One might suppose that the supercharged conservative majority might proceed with some caution, if not humility, before projecting its agenda on a wary country that never signed up for it. After all, of the six Republican-appointed justices, only three were named by a president who won a majority of the popular vote — Justice Clarence Thomas by George H.W. Bush, and Chief Justice John Roberts and Justice Alito by George W. Bush in his second term. And given the small-state, red-state tilt of the Senate, it’s not surprising that the senators whose votes provided the narrow margins for confirming the three Trump-chosen justices represent less than half the country’s population.

Yet what we see from the court is not humility but, to put it politely, a lack of situational awareness. Polls consistently show that a majority of Americans oppose overturning Roe v. Wade, something the court has given every indication that it will do within the next six months. Three-quarters of respondents in one recent poll said the abortion decision should be left to women and their doctors. (That was also the view of a majority of the public in a Gallup poll released in the summer of 1972, shortly before the court issued its decision in Roe.)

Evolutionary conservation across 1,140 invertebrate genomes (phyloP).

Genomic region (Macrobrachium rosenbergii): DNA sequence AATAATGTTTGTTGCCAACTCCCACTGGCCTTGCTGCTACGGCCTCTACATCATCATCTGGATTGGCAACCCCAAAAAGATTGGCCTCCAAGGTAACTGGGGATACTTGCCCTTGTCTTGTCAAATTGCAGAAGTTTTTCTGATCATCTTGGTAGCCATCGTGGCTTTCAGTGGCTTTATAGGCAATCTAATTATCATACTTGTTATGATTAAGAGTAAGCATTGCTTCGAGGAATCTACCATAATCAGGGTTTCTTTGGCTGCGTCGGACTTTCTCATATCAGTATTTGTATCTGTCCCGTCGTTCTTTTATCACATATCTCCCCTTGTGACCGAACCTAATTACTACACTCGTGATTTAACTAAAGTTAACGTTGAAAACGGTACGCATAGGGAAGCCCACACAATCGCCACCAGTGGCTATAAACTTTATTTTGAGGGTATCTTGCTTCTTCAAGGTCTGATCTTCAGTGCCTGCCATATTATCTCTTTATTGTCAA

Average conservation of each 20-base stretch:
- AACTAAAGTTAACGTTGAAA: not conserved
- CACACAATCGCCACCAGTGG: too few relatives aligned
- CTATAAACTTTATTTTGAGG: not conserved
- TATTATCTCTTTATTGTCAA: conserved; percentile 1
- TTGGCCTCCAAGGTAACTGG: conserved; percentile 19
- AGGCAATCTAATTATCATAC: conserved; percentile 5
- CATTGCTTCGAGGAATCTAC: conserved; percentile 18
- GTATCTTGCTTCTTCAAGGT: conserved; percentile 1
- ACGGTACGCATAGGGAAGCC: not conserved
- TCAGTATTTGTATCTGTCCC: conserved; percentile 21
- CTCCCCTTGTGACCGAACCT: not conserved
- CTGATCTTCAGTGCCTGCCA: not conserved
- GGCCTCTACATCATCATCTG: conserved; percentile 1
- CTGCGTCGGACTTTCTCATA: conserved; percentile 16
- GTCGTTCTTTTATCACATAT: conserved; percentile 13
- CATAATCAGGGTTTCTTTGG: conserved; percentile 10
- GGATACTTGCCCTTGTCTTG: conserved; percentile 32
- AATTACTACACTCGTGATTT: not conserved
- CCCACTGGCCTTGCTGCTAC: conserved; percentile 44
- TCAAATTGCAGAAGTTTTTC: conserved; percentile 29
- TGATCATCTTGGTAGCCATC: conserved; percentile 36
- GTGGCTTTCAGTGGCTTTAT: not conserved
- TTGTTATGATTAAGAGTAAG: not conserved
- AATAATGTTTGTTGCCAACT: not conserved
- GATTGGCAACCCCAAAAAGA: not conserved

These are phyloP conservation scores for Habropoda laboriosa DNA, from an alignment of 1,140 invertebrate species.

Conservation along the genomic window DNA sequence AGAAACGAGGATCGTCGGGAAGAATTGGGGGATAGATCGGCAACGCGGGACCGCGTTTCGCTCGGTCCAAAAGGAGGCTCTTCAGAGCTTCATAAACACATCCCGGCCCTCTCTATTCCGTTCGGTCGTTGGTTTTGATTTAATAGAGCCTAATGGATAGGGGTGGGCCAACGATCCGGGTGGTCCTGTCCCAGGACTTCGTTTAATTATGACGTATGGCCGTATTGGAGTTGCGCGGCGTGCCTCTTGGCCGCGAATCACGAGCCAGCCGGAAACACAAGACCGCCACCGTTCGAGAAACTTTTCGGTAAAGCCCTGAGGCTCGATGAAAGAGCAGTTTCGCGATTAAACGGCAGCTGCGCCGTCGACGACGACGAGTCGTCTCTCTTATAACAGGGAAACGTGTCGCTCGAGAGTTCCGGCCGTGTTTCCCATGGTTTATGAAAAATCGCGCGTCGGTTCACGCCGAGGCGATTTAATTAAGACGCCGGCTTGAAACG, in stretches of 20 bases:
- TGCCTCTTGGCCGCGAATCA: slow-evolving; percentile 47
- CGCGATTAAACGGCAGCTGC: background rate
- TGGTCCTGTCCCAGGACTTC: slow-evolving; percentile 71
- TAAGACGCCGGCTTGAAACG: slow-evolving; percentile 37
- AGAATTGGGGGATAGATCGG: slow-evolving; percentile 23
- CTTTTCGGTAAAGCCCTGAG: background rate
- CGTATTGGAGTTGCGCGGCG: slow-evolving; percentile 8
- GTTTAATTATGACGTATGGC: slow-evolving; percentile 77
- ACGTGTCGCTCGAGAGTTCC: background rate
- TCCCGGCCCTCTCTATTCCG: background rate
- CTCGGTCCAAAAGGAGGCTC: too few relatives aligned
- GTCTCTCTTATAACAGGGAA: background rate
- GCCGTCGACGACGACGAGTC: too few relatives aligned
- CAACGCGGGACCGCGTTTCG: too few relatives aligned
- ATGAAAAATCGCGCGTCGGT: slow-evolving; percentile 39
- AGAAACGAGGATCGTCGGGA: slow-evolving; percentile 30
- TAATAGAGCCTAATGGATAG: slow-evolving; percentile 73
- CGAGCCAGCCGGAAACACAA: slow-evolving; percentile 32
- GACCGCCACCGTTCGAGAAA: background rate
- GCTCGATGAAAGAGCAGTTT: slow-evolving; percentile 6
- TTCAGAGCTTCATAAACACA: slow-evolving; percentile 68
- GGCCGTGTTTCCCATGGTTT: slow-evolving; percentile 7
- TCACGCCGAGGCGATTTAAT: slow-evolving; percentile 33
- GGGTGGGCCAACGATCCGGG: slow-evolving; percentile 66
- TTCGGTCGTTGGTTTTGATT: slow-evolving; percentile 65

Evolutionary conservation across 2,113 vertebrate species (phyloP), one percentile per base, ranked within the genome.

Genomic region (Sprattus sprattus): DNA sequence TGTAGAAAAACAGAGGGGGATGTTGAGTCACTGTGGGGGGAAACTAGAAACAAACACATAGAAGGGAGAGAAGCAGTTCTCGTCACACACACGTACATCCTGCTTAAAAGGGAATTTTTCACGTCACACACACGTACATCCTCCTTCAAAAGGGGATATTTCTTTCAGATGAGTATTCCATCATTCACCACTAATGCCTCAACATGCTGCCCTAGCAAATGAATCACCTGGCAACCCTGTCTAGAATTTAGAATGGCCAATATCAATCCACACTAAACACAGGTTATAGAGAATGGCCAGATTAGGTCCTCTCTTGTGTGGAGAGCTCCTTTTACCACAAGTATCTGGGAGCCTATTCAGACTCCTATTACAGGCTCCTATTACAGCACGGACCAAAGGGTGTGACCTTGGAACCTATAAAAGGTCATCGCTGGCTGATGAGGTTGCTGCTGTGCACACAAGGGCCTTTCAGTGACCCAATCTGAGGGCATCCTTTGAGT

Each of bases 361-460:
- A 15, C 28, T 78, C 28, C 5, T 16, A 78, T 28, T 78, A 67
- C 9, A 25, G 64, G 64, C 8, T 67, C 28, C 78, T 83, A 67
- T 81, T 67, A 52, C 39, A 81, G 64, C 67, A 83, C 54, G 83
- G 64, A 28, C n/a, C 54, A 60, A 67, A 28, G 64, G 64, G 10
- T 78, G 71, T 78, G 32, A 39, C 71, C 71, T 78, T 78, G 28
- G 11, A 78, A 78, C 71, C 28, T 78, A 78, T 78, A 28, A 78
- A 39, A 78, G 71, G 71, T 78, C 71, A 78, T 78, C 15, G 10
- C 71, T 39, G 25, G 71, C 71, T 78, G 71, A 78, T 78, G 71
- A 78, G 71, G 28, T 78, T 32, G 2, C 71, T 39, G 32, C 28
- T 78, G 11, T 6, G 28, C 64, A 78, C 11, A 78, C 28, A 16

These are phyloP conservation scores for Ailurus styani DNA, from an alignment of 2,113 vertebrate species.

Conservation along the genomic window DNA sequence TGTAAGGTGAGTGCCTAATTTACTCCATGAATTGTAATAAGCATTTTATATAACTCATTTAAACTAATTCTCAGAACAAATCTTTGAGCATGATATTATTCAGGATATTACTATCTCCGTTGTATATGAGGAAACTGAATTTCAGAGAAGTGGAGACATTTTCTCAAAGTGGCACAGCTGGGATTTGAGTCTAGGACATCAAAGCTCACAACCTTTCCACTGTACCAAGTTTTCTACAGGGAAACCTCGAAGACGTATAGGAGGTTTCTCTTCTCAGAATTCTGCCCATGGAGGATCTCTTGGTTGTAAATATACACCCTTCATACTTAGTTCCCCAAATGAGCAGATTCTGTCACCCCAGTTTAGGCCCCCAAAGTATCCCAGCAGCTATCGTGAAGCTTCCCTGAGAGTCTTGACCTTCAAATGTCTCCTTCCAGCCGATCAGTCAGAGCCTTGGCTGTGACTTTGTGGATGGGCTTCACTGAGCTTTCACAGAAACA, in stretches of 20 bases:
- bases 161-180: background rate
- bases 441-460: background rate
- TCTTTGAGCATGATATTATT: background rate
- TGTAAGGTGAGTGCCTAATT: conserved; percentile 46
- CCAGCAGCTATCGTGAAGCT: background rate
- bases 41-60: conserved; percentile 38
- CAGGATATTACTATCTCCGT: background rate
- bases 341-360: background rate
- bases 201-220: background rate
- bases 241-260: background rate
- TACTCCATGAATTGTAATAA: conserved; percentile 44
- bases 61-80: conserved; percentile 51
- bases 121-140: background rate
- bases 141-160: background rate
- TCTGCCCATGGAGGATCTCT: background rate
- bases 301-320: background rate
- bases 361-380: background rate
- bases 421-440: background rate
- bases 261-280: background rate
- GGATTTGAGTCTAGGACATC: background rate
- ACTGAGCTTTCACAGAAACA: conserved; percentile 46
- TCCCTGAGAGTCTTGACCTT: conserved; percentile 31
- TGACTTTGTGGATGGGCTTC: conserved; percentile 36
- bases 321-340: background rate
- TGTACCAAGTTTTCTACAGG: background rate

Hundreds of pages of briefing in the Mississippi abortion case that was argued this month failed to unearth a single reason other than “because we want to and because we can” for overturning a 49-year-old precedent that the court reaffirmed in crucial respects two decades later in the carefully considered compromise that was the Casey decision. (All five members of the Casey majority were appointed by Republican presidents, just as are all those who stand on the verge of repudiating that same precedent today.)